WHEN we think about losers, addicts and prostitutes often come to mind. However, many of us are experienced losers in different ways. Some have lost money in ill-conceived ventures or investments. Some have lost spouses, parents or children whether through death or by divorce. Others have lost jobs or even careers. However, the most profound loss is that of a loved one. Losing a beloved parent, mother or father, can bore a hole in anyone’s heart. I recall a relative of mine who recently lost a two-year-old child through a horrific accident. He fell from the 14th floor of an apartment building. Every time I think about that incident, it makes me cringe. How much more does that parent feel about the loss of her child?
Many are currently losing much in this COVID-19 economy. You hear of stories where businesses fail, people dislodged from their jobs and livelihoods. I have read horror stories of young children having lost both parents.
So, loss is synonymous with hurt, and that pain is frequently associated with two classes of losers.
A person who has lost property, prestige, relationships or wealth is one type of loser. The other is the type who finds himself at the lowest rank of society. Those are people for whom we hold little regard, people who cannot seem to get over their bad luck – the prostitutes and drug addicts. They are often people who own only the clothes on their backs with nowhere to live; the family-forsaken; the vagrants and those who make frequent trips to prison.
Does God care about your failure or loss? (Webster’s definition of loser: Scums, trash, failures & duds).
First of all, God cares about people who are failures; but most critically, he cares about what you have lost “He has regarded the prayer of the destitute and has not despised their prayer” (Ps. 102:7). Destitute is another term for loser. So, clearly God is concerned with the plight of the impoverished, needy, indigent and deprived – the ones deemed losers.
He cares about the least among us, but also cares for our loss. Jesus affirms that in his teachings as he related several stories on loss: The Lost Sheep (Matt. 18:12-14) The Lost Coin (Luke 15:8–10). “For the Son of Man has come to seek and to save that which was lost” (Luke 19:10).” Jesus’ entire mission on earth was a work of restoration. He came to reclaim our dispossession – to reestablish our deficits, to redeem us from sin, to reconcile the world to God, to reestablish the character of God in humankind, and elevate us from the category of losers to victors.
Charles Darwin, in his theory on ‘Natural Selection’, suggests that poverty is a natural phenomenon, and that poverty is a weakness that is driven solely by our genetic composition – in essence, implying people can be born-losers. Since Darwin, many of his disciples have advocated for social policy ignoring the poor and indigent – suggesting that such losers cannot be elevated (Neo-liberalism perpetuate that notion). Darwin’s followers posit that the genes of poor people hinder any social climb.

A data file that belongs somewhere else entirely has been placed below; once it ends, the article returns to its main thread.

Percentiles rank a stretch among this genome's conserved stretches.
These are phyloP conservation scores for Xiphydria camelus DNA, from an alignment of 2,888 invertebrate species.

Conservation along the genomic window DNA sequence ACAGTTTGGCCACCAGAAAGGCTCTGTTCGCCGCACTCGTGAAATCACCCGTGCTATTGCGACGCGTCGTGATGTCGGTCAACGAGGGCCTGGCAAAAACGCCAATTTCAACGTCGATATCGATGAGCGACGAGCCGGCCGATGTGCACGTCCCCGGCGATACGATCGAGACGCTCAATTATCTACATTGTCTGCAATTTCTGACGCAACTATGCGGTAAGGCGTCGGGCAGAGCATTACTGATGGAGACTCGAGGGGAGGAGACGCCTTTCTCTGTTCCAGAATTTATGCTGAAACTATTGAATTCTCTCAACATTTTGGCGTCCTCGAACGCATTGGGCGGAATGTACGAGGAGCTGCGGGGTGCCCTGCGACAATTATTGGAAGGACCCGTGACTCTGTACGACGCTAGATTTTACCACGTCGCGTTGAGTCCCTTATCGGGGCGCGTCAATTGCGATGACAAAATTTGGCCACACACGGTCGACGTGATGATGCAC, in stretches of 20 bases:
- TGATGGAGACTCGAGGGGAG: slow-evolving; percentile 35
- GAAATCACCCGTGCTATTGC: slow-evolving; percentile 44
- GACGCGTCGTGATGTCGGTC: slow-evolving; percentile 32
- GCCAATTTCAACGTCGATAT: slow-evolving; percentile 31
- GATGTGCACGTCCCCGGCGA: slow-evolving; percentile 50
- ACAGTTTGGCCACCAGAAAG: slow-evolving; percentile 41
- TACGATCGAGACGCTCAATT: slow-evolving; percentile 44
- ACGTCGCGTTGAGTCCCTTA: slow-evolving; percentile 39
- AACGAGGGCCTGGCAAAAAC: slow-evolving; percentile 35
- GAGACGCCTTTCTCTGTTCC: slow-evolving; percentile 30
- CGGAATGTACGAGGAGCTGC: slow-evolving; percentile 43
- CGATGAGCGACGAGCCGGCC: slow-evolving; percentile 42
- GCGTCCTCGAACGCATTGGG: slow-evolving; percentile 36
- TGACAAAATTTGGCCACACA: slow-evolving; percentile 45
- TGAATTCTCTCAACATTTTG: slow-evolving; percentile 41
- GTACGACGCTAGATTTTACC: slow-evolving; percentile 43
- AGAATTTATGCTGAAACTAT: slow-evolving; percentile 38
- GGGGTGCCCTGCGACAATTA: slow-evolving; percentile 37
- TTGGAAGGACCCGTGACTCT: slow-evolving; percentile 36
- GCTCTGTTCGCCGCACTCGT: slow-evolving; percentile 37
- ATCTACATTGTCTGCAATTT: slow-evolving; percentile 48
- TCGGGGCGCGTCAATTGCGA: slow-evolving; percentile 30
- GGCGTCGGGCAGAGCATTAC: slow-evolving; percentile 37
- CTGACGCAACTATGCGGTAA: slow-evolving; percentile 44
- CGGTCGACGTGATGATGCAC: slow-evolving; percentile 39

But God cares for the destitute/ loser.
“The Son of God stooped to uplift the fallen. For this He left the sinless worlds on high, the ninety and nine that loved Him, and came to this earth…” (Isaiah 53:5).
While Darwinians and the likes forecast a bleak outlook for losers, God still cares and sacrificed for them. While we turn our noses up at those less fortunate than we may be, God sacrificed his son for them.
God restores Loss
Joel 2:25 “And I will restore to you the years that the locust hath eaten, the cankerworm, and the caterpillar, and the palmerworm, my great army which I sent among you. 2:26 And ye shall eat in plenty, and be satisfied, and praise the name of the LORD your God, that hath dealt wondrously with you: and my people shall never be ashamed.”
After your season of loss, there will be a season of plenty, because God is in the business of restoring the loser and the restoration of loss.
If we are God’s children, what should our attitude be towards losers – Jail birds, vagrants, homeless, zombies?
Our dispositions should reflect God’s attitude towards the fallen as implied in Matthew 25: 31-40:
31 “When the Son of Man comes in his glory, …He will put the sheep on his right and the goats on his left.
34 “Then the King will say to those on his right, ‘Come, … take your inheritance, the kingdom prepared for you since the creation of the world. 35 For I was hungry and you gave me something to eat, I was thirsty and you gave me something to drink, I was a stranger and you invited me in, 36 I needed clothes and you clothed me, I was sick and you looked after me, I was in prison and you came to visit me.’
All of those situations mentioned in verses 34 to 36 fit the notions of destitution and because you cared for those people, you are welcome into God’s kingdom – whatever you did for one of the least of these brothers and sisters of mine, you did for me.’
Our position is not to judge who is loser or saint but to be kind to all, because the next vagrant you help, may not be a loser, but a prince on his way to heaven.